An article by Staff writer Matt Sanctis in the Springfield News-Sun reports that a nursing home in the area let a patient overdose on unsecured narcotics. According to the article:
Two Eaglewood residents allegedly took oxycodone pills from a narcotic box left unlocked on a medication cart by a licensed practical nurse on Dec. 10, according to the Ohio Department of Health.
“This resulted in immediate jeopardy, serious life-threatening harm for one cognitively intact resident with a history of drug abuse …” the statement of deficiencies says.
When a person is put in a nursing home, it is under the understanding that they need to be kept safe, and keeping them from drugs that are life threatening is included in this assumption.
Yet Another Incident
The article reports on another incident where a resident failed to get the proper care they needed. The article reports:
The Ohio health department also sent a statement of deficiency dated June 3, 2016, after a patient died in April that year. The patient, “experienced respiratory distress and received no medical intervention,” the report says.
Again, the reason people are placed into nursing homes is because they need constant care or need to me monitored for health issues around the clock. It is not acceptable for a resident to not receive medical intervention when going through a life-threatening medical crisis.
The article continues:
The patient’s doctor was paged at 1 a.m. April 9, 2016, and a nurse was awaiting a return call. The patient was assessed again at 2 and 3:30 a.m. and still showed signs of distress, the state report says. The doctor didn’t return the page and the patient was, “found on the floor without a pulse or respirations,” shortly before 7 a.m., the report says.
CPR was attempted but the patient didn’t respond and died, the statement of deficiency says.
If these allegations are indeed correct, this is a terrifying case of neglect.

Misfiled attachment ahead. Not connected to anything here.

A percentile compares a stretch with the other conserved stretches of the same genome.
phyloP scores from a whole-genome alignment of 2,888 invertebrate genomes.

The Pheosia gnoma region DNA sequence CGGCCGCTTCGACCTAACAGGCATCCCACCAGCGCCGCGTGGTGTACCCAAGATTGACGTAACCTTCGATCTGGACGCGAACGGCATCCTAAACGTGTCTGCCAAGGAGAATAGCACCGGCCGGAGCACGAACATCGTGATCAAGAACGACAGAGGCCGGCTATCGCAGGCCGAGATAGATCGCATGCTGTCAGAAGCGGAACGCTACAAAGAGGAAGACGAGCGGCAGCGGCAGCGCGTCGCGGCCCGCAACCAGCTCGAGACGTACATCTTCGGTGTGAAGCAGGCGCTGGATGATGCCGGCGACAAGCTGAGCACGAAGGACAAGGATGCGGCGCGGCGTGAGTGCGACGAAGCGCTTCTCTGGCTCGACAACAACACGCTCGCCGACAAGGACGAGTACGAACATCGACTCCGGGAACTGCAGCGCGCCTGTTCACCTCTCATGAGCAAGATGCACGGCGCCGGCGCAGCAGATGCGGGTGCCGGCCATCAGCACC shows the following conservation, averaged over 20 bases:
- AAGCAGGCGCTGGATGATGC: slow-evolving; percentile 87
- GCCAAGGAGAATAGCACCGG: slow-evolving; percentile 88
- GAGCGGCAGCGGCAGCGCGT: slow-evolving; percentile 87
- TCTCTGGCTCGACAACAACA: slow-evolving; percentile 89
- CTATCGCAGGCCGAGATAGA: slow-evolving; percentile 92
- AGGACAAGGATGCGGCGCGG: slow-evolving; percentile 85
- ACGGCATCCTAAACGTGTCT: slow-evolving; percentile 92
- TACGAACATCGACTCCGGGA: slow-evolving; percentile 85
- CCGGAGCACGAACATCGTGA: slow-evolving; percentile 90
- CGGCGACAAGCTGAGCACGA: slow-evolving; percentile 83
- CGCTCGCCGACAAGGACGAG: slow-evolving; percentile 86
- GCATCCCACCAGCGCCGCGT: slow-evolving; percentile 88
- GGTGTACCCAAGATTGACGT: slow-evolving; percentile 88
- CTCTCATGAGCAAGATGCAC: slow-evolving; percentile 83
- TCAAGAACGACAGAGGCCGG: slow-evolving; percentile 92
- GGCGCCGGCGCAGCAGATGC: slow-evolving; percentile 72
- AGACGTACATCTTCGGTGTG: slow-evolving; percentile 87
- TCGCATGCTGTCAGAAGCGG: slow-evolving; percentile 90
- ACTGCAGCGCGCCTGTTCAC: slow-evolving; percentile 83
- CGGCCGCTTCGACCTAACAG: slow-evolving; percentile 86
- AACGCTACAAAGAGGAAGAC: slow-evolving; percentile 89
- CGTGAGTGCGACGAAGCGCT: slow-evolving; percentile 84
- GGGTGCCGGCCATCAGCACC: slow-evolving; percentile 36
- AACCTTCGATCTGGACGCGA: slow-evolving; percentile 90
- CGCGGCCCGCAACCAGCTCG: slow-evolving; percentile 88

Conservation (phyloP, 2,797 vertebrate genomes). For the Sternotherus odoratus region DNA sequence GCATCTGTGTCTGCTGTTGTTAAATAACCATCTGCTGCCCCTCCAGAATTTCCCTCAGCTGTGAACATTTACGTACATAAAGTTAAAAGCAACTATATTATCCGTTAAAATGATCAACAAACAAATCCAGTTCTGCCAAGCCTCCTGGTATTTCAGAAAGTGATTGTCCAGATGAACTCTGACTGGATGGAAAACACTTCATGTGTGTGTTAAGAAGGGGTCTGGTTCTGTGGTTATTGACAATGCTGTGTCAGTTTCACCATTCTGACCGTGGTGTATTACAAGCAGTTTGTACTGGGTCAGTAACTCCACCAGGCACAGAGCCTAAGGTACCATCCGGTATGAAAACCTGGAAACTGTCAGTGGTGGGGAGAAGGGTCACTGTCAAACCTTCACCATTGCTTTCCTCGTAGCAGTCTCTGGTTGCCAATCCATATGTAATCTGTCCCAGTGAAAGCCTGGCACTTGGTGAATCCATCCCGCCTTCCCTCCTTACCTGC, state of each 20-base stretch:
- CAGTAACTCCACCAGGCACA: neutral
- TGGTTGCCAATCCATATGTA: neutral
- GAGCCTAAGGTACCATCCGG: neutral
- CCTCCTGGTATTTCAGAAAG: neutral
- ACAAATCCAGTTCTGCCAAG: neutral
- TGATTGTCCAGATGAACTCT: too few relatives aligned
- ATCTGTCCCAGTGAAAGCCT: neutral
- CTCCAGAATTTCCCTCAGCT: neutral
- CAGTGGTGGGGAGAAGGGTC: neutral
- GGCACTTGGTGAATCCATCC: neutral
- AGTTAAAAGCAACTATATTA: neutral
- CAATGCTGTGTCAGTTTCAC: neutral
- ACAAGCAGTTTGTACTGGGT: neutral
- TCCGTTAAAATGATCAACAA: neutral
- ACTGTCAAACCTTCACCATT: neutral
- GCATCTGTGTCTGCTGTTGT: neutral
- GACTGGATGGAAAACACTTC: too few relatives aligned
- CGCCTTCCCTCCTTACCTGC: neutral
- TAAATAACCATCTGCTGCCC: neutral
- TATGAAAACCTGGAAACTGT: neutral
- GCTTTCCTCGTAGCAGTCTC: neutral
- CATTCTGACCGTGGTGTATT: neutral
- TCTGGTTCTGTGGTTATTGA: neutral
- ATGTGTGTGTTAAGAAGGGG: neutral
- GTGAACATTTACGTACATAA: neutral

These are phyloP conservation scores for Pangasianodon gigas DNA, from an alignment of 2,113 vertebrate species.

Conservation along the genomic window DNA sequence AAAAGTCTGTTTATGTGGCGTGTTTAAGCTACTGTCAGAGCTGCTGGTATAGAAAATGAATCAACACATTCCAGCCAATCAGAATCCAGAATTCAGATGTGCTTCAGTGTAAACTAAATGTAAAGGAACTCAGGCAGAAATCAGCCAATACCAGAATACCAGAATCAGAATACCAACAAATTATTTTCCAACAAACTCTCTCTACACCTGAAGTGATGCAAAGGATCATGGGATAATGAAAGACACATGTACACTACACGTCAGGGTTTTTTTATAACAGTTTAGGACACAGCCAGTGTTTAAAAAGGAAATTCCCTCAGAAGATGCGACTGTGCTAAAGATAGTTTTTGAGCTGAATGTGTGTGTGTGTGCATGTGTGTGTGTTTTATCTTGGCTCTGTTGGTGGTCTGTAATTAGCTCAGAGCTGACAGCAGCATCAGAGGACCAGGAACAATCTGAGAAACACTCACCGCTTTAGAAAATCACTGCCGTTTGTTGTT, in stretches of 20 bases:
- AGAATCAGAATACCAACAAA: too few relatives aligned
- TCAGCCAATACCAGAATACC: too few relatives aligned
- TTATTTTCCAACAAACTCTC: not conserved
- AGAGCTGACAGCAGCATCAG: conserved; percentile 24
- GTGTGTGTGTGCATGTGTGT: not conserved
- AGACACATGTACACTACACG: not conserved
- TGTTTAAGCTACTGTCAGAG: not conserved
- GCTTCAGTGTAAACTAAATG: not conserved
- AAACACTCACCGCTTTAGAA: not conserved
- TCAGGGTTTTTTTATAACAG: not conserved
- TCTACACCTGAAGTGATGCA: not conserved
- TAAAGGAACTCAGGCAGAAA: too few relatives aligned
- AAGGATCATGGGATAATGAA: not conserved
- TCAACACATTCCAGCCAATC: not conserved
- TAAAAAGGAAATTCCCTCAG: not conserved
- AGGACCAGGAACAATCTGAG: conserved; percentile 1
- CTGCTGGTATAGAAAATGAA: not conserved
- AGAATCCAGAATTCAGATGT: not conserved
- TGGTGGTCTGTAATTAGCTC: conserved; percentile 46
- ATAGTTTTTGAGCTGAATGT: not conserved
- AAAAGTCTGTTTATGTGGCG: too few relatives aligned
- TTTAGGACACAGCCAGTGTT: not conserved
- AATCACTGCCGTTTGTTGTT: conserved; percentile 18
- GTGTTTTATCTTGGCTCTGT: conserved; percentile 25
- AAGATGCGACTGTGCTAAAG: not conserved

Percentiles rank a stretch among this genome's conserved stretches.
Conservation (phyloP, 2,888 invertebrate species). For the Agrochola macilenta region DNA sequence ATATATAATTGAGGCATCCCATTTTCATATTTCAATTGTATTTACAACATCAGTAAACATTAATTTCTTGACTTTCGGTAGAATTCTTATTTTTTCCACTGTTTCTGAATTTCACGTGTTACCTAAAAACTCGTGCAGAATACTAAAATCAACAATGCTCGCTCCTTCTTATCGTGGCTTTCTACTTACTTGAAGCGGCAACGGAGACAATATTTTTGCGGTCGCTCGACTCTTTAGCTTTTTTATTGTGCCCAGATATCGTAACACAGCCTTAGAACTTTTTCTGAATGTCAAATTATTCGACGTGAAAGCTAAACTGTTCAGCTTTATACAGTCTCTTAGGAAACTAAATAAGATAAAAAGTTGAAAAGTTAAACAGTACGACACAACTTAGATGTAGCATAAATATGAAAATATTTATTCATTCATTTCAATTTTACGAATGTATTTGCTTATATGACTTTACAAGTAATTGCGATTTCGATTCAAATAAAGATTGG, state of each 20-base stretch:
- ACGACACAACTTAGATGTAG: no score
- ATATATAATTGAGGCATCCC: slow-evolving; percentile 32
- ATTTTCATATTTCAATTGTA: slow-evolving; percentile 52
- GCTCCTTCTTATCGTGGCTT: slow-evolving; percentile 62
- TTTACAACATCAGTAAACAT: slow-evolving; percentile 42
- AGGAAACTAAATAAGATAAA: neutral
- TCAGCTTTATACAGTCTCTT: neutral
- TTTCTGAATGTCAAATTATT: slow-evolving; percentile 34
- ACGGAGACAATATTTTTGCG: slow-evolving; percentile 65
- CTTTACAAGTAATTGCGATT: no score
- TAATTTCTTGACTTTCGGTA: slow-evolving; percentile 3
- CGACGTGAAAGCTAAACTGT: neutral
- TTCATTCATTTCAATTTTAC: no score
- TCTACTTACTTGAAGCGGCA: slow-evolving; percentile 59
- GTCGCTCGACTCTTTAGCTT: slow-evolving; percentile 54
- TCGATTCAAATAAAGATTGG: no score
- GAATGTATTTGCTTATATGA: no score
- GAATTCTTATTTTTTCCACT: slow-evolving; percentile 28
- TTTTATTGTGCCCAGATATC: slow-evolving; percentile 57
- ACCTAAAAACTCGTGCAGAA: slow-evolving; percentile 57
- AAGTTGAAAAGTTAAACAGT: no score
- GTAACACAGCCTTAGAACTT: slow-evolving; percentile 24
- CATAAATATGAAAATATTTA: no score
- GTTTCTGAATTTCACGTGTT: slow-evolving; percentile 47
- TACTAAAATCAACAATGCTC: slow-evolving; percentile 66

Confusion on Deficiencies
According to the article, the manager of Eaglewood’s management company claims that the deficiencies were not issued because of poor patient/resident care. The article reports the following:
Bruce Wertheim, manager of Eaglewood operator Beacon Health Management, said the staff cares about their patients and that many deficiencies noted in the federal letters can be classified as administrative errors. He also said the facility submitted plans of correction to the Ohio Department of Health in each case and constantly works to make improvements to provide better care.
Is this true? It is not known, but the article goes on to report that the standards of care based on citations is much below average. The article states:
The facility’s most recent standard health inspection was Dec. 22, 2016, according to the Medicare.gov Nursing Home Compare website, which lists its rating as “much below average.”
The federal website lists the total number of health citations as 31 and says the average number of health citations in Ohio is 6.2. The Medicare website also shows 16 complaints were filed in the past three years that resulted in a citation.
There are easy ways to look up a nursing homes CMS rating and if you are considering putting your loved one into a nursing home you should research the home to make sure that they are not prone to this sort of thing.
If you are concerned that your loved has been the victim of neglect and abuse at a nursing home, it may be time to consider speaking with an experienced nursing home abuse attorney. We can help you navigate through the confusion and help you hold the nursing home accountable for their actions, or lack of actions. You can comment below or contact me here using a confidential form to tell me about your loved one’s case.
You can read the full article referenced above here.